Publication 5221

Anthony G. (1996) Active learning in a constructivist framework. Educational Studies in Mathematics 31(4): 349–369. Fulltext at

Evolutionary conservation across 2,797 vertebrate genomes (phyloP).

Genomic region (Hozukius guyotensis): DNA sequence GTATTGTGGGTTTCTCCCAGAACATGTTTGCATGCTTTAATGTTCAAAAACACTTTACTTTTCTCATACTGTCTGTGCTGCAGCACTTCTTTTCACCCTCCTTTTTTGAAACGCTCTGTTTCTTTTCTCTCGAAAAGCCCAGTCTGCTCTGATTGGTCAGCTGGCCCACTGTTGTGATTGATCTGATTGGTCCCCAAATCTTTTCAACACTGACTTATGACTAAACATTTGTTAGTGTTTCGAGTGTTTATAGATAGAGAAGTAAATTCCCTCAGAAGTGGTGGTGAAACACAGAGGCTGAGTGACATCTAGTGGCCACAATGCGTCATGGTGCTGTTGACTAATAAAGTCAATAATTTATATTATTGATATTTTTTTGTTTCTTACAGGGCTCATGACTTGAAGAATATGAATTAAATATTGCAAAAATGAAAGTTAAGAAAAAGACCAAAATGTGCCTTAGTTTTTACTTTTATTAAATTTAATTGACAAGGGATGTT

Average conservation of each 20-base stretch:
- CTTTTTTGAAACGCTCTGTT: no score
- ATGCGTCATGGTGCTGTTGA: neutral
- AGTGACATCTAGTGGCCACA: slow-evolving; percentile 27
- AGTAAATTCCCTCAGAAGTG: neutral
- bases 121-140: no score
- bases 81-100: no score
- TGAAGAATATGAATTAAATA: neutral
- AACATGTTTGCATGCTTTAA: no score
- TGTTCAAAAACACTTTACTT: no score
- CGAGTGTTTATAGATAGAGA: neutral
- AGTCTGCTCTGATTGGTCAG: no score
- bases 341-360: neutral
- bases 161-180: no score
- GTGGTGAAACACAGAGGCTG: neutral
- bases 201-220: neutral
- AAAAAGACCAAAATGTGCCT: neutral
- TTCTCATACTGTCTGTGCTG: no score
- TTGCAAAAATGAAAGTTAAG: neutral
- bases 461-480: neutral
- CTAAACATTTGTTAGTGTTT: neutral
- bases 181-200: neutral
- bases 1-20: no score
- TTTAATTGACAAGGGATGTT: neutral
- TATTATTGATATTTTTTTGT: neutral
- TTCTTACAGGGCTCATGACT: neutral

An important tenet of constructivism is that learning is an idiosyncratic, active and evolving process. Active learning, operationalized by cognitive, metacognitive, affective and resource management learning strategies, is necessary for students to effectively cope with the high level of demands placed on the learner in a constructivist learning environment. Case studies of two students detail contrasting passive and active learning behaviours. Examples of their strategic learning behaviours illustrate that having students involved in activities such as discussions, question answering, and seatwork problems does not automatically guarantee successful knowledge construction. The nature of students’ metacognitive knowledge and the quality of their learning strategies are seen to be critical factors in successful learning outcomes.

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